Unlike most other WMF wikis, Commons does not adhere to Ignore all rules ("IAR"). However, it is still understood that rules are not entirely rigid. IAR normally means "if a rule (policy or guideline) prevents you from improving or maintaining the wiki, ignore it." It stems from this edit 17:21, 17 April 2002 (UTC).
While IAR is not a policy or guideline on Commons, and thus policies generally have to be followed, the community here has a relatively weaker "be flexible" approach, analogous to our general rejection of the widespread wiki aphorism "be bold". It's more like "don't get hung up on the technicalities of internal Commons rules when following them slavishly would clearly be detrimental to the project," but that's a lot more of a mouthful.
What is and is not appropriate
- Ignoring a particular rule must be justified by an application of common sense and/or broader principles of our policies and guidelines.
- If you disagree with a rule, propose to have it removed or refined instead of unilaterally invoking IAR.
- Commons users may not ignore copyright laws or any other external constraints placed on the project. If there is significant doubt that a file is freely licensed, it must be deleted.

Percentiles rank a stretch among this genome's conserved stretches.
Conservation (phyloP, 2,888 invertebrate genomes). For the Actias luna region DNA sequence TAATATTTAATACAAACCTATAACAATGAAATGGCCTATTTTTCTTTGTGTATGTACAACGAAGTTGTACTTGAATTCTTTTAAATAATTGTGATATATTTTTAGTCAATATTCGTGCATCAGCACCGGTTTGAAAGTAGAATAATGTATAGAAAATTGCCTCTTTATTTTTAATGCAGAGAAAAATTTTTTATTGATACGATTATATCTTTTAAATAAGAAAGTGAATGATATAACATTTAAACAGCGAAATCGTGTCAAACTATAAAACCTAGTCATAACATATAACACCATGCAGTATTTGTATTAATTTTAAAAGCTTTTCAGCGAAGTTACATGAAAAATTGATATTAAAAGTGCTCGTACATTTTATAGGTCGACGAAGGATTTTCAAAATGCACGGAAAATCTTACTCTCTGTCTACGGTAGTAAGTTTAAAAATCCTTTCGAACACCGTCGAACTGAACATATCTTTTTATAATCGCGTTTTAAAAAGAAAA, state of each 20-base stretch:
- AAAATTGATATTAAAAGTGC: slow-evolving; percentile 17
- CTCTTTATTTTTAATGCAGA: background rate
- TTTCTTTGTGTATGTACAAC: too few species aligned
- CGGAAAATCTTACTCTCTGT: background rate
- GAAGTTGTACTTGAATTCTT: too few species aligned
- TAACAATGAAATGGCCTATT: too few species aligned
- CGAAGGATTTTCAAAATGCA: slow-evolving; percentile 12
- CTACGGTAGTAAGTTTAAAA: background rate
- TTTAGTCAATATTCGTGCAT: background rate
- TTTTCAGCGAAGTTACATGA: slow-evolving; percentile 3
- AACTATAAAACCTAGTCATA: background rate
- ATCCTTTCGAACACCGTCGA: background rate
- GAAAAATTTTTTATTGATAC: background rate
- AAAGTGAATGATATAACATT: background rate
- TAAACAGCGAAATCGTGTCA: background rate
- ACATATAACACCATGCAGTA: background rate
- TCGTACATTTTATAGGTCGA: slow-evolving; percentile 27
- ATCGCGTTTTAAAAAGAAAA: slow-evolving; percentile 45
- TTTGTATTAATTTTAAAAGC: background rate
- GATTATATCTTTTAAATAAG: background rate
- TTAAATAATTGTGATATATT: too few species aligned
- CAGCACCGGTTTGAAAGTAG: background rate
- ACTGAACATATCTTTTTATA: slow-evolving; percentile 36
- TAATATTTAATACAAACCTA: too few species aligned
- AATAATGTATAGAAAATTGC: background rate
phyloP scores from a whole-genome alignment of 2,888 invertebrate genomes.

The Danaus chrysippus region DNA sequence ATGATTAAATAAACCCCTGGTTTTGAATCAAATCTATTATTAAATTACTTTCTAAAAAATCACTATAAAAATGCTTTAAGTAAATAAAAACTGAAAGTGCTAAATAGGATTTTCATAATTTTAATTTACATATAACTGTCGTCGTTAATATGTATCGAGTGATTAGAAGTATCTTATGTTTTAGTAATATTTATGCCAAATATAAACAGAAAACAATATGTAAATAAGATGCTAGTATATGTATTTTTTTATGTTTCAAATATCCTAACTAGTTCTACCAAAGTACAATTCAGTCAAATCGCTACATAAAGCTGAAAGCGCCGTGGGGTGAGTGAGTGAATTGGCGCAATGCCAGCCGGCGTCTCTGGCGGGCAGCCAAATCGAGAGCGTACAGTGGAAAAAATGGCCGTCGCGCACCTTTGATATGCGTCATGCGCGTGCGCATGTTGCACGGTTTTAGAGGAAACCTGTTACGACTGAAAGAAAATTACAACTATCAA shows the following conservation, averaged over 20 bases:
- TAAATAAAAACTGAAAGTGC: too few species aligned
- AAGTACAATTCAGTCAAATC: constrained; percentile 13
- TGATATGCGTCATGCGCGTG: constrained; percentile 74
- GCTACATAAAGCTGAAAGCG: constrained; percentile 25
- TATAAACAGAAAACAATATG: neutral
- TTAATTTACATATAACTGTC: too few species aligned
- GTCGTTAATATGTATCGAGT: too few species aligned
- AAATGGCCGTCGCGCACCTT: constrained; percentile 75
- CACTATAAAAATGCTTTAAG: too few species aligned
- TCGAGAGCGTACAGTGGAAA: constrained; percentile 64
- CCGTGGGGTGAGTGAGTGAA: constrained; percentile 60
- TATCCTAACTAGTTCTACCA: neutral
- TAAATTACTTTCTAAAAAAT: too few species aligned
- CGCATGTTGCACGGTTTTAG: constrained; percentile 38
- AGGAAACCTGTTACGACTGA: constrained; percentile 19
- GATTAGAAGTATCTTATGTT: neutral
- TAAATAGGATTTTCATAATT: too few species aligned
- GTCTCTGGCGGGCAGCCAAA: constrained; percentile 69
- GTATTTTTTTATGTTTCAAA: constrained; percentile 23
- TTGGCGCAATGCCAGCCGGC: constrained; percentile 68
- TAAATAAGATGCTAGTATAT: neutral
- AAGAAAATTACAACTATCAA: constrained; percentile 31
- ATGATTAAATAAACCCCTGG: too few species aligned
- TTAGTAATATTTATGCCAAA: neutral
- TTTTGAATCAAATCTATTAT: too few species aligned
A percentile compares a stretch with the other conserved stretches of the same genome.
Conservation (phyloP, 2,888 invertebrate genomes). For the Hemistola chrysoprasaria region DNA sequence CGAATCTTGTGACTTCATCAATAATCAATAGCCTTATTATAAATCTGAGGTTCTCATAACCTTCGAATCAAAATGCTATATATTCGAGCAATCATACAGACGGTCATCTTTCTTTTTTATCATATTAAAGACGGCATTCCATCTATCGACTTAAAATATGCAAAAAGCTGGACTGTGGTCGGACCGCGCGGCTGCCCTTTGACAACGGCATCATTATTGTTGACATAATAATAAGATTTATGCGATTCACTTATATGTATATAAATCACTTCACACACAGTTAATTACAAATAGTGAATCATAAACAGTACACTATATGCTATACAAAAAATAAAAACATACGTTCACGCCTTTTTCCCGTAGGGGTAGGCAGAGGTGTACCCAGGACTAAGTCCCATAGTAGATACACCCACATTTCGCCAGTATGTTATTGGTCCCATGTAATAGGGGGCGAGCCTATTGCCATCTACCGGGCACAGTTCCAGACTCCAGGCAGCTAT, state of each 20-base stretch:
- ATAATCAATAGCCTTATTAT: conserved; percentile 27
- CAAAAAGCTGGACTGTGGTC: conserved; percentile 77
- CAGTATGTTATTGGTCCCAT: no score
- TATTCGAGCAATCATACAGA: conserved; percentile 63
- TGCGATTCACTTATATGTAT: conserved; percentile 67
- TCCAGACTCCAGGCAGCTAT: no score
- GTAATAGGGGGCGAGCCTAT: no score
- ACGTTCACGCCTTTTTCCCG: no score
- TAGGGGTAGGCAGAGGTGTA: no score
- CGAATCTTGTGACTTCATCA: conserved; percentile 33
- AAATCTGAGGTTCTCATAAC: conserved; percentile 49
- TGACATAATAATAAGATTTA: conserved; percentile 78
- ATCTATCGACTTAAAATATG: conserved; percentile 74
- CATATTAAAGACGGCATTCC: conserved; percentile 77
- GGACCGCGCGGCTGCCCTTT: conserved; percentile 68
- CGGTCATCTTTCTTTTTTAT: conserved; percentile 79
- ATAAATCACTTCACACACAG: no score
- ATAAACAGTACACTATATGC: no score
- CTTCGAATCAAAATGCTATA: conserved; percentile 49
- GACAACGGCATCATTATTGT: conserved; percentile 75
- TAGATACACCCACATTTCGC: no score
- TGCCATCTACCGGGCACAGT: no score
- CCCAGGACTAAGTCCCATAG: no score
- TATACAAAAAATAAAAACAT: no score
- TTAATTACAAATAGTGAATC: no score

- Commons is not Wikipedia. While most of the rules on Wikipedia are internal in origin, designed with a better encyclopedia in mind, most of the rules on Commons are external in origin, designed to comply with the law. You will generally see IAR invoked far less often on Commons than on Wikipedia as a result.
When you ignore rules, you do so at your own risk
IAR/be flexible is not a general protection from being sanctioned. When you ignore a rule on this basis, your conduct is subject to review and even sanctions up to and including removal of privileges (e.g. filemoving, adminship), or even having your account blocked. If your conduct is discussed, and there is a general consensus that you did the right thing, fine. But if you go out on this limb, don't be surprised if it breaks off behind you. You should ignore rules only when you are confident that by doing so you are acting in accord with community consensus, that you are simplifying what would otherwise be a complex process to arrive at the same result. Do not ignore rules just because you don't like the rule, don't like a longstanding consensus, or just generally prefer to take matters into your own hands instead of engaging in discussions.